Introduction of MVC Basics for beginners

MVC is an architectural pattern which separates the representation and user interaction.
It's divided into three broader sections,

  1. Model
  2. View
  3. Controller. 

Below is how each one of them handles the task.
View : The View is responsible for the look and feel.
Model: Model represents the real world object and provides data to the View.
Controller: The Controller is responsible for taking the end user request and loading the appropriate Model and View.

Advantages of ASP.NET MVC

  1. Extensive support for TDD. With MVC, views can also be very easily unit tested.
  2. Complex applications can be easily managed
  3. Separation of concerns. Different aspects of the application can be divided into Model, View and Controller.
  4. ASP.NET MVC views are light weight, as they do not use view-state.
  5. It provides extensive support for URL Routing that helps to make friendly URLs (means friendly for human as well as Search Engines).
  6. Support for existing ASP.NET features like membership and roles, authentication and authorization, provider model and caching etc.
  7. It's an extensible as well as pluggable framework. We can plug components and further customize them easily.
Advantages of MVC over ASP.NET

Following are advantages of MVC over ASP.NET
  1. Provides a clean separation of concerns among UI (Presentation layer), model (Transfer objects/Domain Objects/Entities) and Business Logic (Controller). 
  2. Easy to UNIT Test. 
  3. Improved reusability of model and views. We can have multiple views which can point to the same model and vice versa. 
  4. Improved structuring of the code.
Namespace classes used in ASP.NET MVC

-All the namespaces and classes used for ASP.NET MVC reside in the System.Web.Mvc assembly.

-System.Web.Mvc namespace
This namespace provides classes and interfaces that support the MVC pattern for ASP.NET Web applications.
This namespace also contains classes that manage controllers, controller factories, partial views, action results, views and model binders.

-System.Web.Mvc.Ajax namespace
This namespace provides classes that support Ajax scripts in an ASP.NET MVC application.
The namespace also provides support of Ajax scripts and Ajax option settings.

-System.Web.Mvc.Async namespace 
This namespace provides classes and interfaces that support asynchronous actions in an ASP.NET MVC application.

-System.Web.Mvc.Html namespace 
This namespace provides classes that help in rendering HTML controls in an MVC application.
The namespace contains classes providing forms, input controls, links, partial views, and validation support

Different return types of a controller action method

The following are just a few return types of a controller action method. In general an action method can return an instance of a any class that derives from ActionResult class.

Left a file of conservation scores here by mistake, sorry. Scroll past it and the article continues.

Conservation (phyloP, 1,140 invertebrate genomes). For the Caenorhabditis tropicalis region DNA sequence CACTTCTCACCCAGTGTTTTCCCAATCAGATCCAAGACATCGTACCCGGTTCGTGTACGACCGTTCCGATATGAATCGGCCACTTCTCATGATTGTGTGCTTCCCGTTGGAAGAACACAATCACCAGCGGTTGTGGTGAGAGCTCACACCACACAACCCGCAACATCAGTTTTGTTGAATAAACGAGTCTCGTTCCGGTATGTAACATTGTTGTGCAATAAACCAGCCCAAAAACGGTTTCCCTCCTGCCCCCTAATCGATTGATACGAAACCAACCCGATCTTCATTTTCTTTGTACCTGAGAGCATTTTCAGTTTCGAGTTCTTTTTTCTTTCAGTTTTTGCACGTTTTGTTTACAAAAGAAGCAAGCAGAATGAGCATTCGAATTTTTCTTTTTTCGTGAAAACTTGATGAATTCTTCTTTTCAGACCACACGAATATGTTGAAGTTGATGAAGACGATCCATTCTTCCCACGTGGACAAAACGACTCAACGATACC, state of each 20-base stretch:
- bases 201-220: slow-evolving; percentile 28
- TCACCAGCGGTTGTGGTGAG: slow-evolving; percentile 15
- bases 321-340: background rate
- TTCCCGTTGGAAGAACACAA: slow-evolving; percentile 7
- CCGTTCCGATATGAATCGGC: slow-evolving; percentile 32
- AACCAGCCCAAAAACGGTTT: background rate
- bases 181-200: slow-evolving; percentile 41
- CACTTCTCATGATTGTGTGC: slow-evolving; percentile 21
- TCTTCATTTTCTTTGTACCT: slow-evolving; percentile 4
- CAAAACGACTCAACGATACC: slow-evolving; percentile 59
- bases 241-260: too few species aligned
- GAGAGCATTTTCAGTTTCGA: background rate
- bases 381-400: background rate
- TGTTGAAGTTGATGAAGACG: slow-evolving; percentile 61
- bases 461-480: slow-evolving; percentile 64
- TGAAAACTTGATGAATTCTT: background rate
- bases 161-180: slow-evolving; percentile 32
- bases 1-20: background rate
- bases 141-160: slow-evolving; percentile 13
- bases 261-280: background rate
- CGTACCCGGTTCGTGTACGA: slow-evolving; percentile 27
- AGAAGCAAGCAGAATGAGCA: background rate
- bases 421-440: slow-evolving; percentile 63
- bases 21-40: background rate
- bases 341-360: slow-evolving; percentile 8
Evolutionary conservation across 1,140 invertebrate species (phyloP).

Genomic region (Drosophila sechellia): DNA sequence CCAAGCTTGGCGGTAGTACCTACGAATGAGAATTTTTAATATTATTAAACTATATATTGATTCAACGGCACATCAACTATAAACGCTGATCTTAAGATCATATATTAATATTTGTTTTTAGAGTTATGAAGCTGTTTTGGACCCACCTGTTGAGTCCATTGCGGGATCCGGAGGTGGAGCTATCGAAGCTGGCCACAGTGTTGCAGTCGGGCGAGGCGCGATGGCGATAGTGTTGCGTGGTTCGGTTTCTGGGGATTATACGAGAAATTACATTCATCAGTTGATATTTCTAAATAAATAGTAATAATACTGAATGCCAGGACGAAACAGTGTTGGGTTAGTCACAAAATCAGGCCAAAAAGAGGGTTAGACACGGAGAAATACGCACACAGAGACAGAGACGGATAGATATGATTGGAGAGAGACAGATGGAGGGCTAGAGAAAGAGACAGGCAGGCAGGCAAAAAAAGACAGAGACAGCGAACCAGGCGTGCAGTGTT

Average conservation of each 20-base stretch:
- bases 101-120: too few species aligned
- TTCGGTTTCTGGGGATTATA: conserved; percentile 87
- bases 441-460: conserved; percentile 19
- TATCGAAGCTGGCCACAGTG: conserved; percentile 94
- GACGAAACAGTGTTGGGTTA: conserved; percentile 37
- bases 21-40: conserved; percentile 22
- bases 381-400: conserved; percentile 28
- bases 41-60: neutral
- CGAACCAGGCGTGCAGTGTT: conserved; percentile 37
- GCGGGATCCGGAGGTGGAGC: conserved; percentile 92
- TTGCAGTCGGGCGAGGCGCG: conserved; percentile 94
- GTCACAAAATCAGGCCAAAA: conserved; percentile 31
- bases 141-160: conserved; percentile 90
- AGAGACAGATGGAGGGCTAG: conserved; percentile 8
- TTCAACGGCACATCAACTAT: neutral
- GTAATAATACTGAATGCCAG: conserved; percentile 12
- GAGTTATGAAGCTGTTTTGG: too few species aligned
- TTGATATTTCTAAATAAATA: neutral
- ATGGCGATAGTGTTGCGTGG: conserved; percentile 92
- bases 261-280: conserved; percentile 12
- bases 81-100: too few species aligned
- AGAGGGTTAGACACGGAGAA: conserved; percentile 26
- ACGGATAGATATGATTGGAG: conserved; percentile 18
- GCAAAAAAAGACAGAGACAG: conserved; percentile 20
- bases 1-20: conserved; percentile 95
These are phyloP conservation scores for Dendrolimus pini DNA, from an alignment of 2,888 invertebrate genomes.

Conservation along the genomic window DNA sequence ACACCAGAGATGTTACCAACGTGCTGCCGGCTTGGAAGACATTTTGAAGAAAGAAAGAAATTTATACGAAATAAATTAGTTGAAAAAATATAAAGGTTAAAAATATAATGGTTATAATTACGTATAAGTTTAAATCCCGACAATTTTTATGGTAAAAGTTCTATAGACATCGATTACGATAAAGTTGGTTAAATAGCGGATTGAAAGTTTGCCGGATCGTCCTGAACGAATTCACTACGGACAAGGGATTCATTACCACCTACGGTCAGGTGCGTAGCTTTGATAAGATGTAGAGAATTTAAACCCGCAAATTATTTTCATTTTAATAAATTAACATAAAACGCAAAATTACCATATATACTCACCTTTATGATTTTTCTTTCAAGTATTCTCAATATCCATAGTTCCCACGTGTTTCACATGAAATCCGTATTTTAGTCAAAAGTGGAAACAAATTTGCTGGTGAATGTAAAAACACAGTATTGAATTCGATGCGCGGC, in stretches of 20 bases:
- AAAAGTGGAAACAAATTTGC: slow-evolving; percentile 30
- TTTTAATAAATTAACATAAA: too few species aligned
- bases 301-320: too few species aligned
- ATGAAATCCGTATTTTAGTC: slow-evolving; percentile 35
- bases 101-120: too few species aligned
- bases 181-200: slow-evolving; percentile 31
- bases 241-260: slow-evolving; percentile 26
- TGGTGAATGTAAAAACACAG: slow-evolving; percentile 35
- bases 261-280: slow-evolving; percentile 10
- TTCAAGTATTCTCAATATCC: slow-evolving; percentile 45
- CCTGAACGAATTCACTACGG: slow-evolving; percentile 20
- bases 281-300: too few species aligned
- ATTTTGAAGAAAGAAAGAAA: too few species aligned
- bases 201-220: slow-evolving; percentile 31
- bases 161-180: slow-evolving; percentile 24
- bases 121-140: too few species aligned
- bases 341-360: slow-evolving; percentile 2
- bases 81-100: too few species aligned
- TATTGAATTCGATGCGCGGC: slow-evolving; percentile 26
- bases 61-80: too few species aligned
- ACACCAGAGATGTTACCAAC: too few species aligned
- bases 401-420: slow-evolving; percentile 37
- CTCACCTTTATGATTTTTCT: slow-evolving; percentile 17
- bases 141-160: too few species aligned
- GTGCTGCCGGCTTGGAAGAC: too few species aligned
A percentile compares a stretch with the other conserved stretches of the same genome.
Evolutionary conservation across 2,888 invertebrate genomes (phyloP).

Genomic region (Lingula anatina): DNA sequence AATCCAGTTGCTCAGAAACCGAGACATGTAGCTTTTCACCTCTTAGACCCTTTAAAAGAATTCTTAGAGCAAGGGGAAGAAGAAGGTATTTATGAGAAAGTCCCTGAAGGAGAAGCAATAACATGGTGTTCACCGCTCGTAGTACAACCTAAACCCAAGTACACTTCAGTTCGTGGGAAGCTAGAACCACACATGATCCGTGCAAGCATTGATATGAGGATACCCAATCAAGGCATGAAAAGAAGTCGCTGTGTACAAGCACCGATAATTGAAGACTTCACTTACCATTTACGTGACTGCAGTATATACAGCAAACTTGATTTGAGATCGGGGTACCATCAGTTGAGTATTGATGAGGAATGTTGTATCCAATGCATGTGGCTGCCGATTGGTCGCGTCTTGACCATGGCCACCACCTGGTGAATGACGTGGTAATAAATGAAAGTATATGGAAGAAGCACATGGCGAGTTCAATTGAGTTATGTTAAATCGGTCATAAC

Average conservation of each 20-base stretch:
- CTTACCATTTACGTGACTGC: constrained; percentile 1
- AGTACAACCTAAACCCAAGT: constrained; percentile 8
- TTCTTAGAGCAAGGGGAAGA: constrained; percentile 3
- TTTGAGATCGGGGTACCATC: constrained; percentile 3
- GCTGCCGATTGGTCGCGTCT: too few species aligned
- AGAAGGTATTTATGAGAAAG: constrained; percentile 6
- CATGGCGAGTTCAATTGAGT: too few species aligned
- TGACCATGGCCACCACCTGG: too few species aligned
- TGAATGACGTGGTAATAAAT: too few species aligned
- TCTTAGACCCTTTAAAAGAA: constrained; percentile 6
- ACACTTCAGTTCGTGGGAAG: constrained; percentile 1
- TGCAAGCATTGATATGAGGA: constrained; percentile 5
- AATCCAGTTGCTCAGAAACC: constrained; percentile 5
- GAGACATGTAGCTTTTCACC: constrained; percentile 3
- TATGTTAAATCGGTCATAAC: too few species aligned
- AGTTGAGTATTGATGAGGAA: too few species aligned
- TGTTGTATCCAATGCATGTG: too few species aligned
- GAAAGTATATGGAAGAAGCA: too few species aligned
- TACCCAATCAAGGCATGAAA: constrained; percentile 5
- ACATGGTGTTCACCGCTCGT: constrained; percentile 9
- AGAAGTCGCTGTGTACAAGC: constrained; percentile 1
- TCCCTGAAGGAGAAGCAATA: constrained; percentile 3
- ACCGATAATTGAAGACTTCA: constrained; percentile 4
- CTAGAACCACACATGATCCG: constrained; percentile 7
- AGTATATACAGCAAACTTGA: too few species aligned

1. ViewResult
  2. JavaScriptResult
  3. RedirectResult
  4. ContentResult
  5. JsonResult
Methods used to render the views in ASP.Net MVC

Below are the methods used to render the views from action - 

View() : To return the view from action.
PartialView() : To return the partial view from action.
RedirectToAction() : To Redirect to different action which can be in same controller or in different controller.
Redirect() : Similar to "Response.Redirect()" in webforms, used to redirect to specified URL.
RedirectToRoute() : Redirect to action from the specified URL but URL in the route table has been matched.

ViewEngine in ASP.NET MVC

"View Engine in ASP.NET MVC is used to translate our views to HTML and then render to browser."
There are few View Engines available for ASP.NET MVC but commonly used View Engines are Razor, Web Forms/ASPX, NHaml and Spark etc. Most of the developers are familiar with Web Forms View Engine (ASPX) and Razor View Engine.

  1. Web Form View Engine was with ASP.NET MVC since beginning.
  2. Razor View Engine was introduced later in MVC3.
  3. NHaml is an open source view engine since 2007.
  4. Spark is also an open source since 2008.
Custom View Engine in MVC

Yes we have a Custom View Engine in MVC , 
by implementing the IViewEngine interface or by inheriting from the VirtualPathProviderViewEngine abstract class.

Scaffold templates in ASP.Net MVC

Scaffolding in ASP.NET MVC is used to generate the Controllers,Model and Views for
create, read, update, and delete CRUD functionality in an application. The scaffolding will be
knowing the naming conventions used for models and controllers and views.
Explain the types of Scaffoldings.

Below are the types of scaffoldings :

Significance of NonActionAttribute in MVC

In general, all public methods of a controller class are treated as action methods. 
If you want prevent this default behaviour, just decorate the public method with NonActionAttribute.